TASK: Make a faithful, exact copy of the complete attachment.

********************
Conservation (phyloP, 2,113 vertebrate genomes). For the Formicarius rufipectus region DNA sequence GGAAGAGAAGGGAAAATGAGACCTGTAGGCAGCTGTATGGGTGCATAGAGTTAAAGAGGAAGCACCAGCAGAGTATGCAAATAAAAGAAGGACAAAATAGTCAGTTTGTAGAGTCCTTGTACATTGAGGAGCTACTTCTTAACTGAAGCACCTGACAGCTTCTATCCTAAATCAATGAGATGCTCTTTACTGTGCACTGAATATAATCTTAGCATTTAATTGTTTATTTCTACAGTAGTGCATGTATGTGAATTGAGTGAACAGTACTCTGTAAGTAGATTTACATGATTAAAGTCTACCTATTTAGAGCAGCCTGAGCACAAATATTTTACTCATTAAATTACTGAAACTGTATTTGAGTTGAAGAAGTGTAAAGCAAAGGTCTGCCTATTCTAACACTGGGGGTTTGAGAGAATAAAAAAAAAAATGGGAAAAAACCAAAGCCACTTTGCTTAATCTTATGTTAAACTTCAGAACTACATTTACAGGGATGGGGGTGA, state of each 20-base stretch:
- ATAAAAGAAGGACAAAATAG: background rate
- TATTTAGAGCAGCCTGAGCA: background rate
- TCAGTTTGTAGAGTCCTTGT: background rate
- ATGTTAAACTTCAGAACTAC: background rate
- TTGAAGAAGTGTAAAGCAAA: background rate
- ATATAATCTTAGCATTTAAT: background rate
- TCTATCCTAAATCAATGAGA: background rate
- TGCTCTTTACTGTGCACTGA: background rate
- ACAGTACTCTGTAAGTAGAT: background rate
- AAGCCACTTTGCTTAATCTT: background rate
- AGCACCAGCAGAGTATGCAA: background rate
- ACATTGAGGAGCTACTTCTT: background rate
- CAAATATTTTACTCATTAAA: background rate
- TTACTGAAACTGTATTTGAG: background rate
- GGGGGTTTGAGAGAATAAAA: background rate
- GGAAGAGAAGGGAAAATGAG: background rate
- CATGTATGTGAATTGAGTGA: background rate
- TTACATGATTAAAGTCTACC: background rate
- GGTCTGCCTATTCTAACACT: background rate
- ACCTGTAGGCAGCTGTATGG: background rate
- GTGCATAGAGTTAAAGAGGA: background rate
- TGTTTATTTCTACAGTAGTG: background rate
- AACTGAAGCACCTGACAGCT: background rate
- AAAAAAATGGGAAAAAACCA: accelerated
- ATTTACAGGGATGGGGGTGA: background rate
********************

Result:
Conservation (phyloP, 2,113 vertebrate genomes). For the Formicarius rufipectus region DNA sequence GGAAGAGAAGGGAAAATGAGACCTGTAGGCAGCTGTATGGGTGCATAGAGTTAAAGAGGAAGCACCAGCAGAGTATGCAAATAAAAGAAGGACAAAATAGTCAGTTTGTAGAGTCCTTGTACATTGAGGAGCTACTTCTTAACTGAAGCACCTGACAGCTTCTATCCTAAATCAATGAGATGCTCTTTACTGTGCACTGAATATAATCTTAGCATTTAATTGTTTATTTCTACAGTAGTGCATGTATGTGAATTGAGTGAACAGTACTCTGTAAGTAGATTTACATGATTAAAGTCTACCTATTTAGAGCAGCCTGAGCACAAATATTTTACTCATTAAATTACTGAAACTGTATTTGAGTTGAAGAAGTGTAAAGCAAAGGTCTGCCTATTCTAACACTGGGGGTTTGAGAGAATAAAAAAAAAAATGGGAAAAAACCAAAGCCACTTTGCTTAATCTTATGTTAAACTTCAGAACTACATTTACAGGGATGGGGGTGA, state of each 20-base stretch:
- ATAAAAGAAGGACAAAATAG: background rate
- TATTTAGAGCAGCCTGAGCA: background rate
- TCAGTTTGTAGAGTCCTTGT: background rate
- ATGTTAAACTTCAGAACTAC: background rate
- TTGAAGAAGTGTAAAGCAAA: background rate
- ATATAATCTTAGCATTTAAT: background rate
- TCTATCCTAAATCAATGAGA: background rate
- TGCTCTTTACTGTGCACTGA: background rate
- ACAGTACTCTGTAAGTAGAT: background rate
- AAGCCACTTTGCTTAATCTT: background rate
- AGCACCAGCAGAGTATGCAA: background rate
- ACATTGAGGAGCTACTTCTT: background rate
- CAAATATTTTACTCATTAAA: background rate
- TTACTGAAACTGTATTTGAG: background rate
- GGGGGTTTGAGAGAATAAAA: background rate
- GGAAGAGAAGGGAAAATGAG: background rate
- CATGTATGTGAATTGAGTGA: background rate
- TTACATGATTAAAGTCTACC: background rate
- GGTCTGCCTATTCTAACACT: background rate
- ACCTGTAGGCAGCTGTATGG: background rate
- GTGCATAGAGTTAAAGAGGA: background rate
- TGTTTATTTCTACAGTAGTG: background rate
- AACTGAAGCACCTGACAGCT: background rate
- AAAAAAATGGGAAAAAACCA: accelerated
- ATTTACAGGGATGGGGGTGA: background rate